Afro hair growth

A woman’s worst nightmare has to be hair loss and shedding.  We may think that hair loss is reserved for middle aged men, but unfortunately, some queens too experience hair loss along the way.  This blog explores the many reasons for it and the possible treatments.

What is causing my hair loss?

Just like in men, some hair loss is genetic.  Alopecia areata and female pattern hair loss can both lead to dreaded baldness.  Our modern lifestyles can also be to blame for hair loss in Afro-Caribbean women.  Many of us have budding careers and hectic home lives which can lead to undue stress.  Our busy lifestyles or even lack of available funds or knowledge can also lead us to having a poor diet.  These two factors can additionally lead to hair loss.  Medical deficiencies such as anaemia, low vitamin D levels and abnormal thyroid hormones can also lead to hair loss in Afro-Caribbean women.

What about traction alopecia?

As long as we have known ourselves, braids and dreadlocks have been a mainstay in the Afro-Caribbean community.  Since the early 2000’s however, wigs and weaves have largely taken over as protective styling.  All of these varying styles can lead to traction alopecia.  Traction alopecia occurs when our hair is being pulled too tightly for too long.  This leads to inflammation of the hair follicle.  Traction folliculitis is when we feel pain from the pulling of our hair and little bumps start to form.  Thinning then occurs.  Thinning of afro hair in itself can be reversed mind you.  The issue we have as women however, is that we get addicted to these protective styles and try to regularly cover up our thinning patches.  This repeated tension can cause hair follicles to scar over and hair stops growing permanently; this is scarring alopecia.

How do you treat afro hair loss?

It goes without saying if these tight hairstyles are causing damage to our hair, then we as Afro-Caribbean women should refrain from using them.  Talented hair stylist can even cleverly cover up hair loss with alternative styles.  If the damage caused is not permanent, then the use of essential oils is recommended.  Essential oils such as thyme, rosemary, cedar wood and peppermint can be mixed with carrier oils like grape seed, coconut or olive for use as a treatment for the scalp.  Specialist doctors can also administer steroid injections for the scalp to rejuvenate hair growth.  If hair loss is permanent however, then only hair transplants can help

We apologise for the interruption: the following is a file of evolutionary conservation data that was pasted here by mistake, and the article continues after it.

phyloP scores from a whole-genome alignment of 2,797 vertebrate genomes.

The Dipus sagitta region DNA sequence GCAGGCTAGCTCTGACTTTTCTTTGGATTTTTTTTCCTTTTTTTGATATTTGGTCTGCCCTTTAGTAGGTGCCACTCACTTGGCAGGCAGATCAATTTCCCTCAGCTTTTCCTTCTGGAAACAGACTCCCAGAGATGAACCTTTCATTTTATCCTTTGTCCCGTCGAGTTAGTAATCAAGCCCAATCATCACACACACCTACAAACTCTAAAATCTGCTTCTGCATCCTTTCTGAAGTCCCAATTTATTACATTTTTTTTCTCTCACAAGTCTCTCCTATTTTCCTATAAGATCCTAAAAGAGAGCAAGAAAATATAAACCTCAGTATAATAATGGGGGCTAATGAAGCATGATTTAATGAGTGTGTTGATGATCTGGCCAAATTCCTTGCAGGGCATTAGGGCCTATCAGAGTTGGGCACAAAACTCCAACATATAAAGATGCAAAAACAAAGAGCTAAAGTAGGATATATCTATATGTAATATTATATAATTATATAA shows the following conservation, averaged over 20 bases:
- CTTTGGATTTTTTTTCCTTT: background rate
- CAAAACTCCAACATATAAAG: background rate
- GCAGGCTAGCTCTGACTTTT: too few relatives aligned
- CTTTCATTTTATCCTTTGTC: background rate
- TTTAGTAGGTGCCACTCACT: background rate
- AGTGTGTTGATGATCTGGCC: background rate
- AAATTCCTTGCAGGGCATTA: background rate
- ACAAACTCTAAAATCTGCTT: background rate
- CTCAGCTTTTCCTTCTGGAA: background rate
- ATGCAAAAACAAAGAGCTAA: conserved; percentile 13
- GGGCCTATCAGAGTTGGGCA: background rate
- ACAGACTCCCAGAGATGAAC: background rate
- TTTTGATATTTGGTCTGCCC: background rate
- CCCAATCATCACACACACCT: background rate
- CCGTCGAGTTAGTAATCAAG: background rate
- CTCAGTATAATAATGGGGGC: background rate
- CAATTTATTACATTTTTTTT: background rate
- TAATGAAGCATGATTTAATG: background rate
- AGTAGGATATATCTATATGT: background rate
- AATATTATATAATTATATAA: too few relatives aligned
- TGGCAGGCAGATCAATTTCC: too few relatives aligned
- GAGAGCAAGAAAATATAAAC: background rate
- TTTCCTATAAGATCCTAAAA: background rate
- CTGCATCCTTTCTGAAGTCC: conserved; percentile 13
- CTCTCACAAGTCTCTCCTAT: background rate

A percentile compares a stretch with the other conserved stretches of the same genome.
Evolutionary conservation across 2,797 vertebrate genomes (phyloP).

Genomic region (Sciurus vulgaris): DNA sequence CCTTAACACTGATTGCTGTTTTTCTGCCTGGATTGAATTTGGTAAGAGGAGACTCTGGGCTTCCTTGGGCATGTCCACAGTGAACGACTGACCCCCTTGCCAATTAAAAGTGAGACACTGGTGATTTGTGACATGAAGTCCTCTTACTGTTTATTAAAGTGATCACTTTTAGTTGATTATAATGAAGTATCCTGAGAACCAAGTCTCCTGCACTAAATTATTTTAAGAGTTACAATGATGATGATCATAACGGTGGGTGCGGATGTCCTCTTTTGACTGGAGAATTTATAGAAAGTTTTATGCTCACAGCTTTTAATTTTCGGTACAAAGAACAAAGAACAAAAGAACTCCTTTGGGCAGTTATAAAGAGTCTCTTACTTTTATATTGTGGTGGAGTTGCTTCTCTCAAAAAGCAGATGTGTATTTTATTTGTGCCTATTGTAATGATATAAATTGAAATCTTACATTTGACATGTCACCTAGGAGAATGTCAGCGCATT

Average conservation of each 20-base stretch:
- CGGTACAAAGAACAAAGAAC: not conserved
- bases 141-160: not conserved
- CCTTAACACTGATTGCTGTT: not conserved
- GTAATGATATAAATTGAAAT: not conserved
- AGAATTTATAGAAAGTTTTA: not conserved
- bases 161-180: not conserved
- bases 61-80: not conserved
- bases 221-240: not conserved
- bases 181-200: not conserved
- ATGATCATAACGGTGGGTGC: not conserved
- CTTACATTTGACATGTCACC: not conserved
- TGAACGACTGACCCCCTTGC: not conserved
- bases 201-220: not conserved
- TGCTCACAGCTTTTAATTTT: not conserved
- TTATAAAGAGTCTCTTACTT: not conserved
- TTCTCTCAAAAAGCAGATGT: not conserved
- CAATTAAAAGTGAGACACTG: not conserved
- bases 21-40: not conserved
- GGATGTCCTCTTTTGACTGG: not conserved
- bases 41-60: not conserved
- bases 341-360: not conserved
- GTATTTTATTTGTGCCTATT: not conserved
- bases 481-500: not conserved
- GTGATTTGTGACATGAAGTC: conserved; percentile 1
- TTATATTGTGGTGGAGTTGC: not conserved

Our hair is our crowning glory.  Let’s do better at taking better care of our afro hair and preventing damage.  If you have any questions or comments on this topic then do feel free to send us at Nylah a message or leave a comment in the box below.

1 reply
  1. Michel
    Michel says:

    Most people are not aware that shampoos that grow your hair fast (obviously with no sulfates, no parabens or DEA) are even a thing. Individuals now may achieve longer hair and have more options. For sure worth considering.

    When you’re talking about alopecia, hair damage, preventing skin disorders, fast hair growth, hair care more often than not, similar thoughts become relevant.

    Generally, you have to steer clear of hair products and treatments that contain chemicals such as parabens, DEA and sulfates.

    What’s good for your hair is beneficial for your skin as well.

    Obviously your content above is so accurate for so many reasons. It stays away from the accustomed traps and traps too many fall into: getting ineffective alternatives. Greatly appreciated!

    Reply

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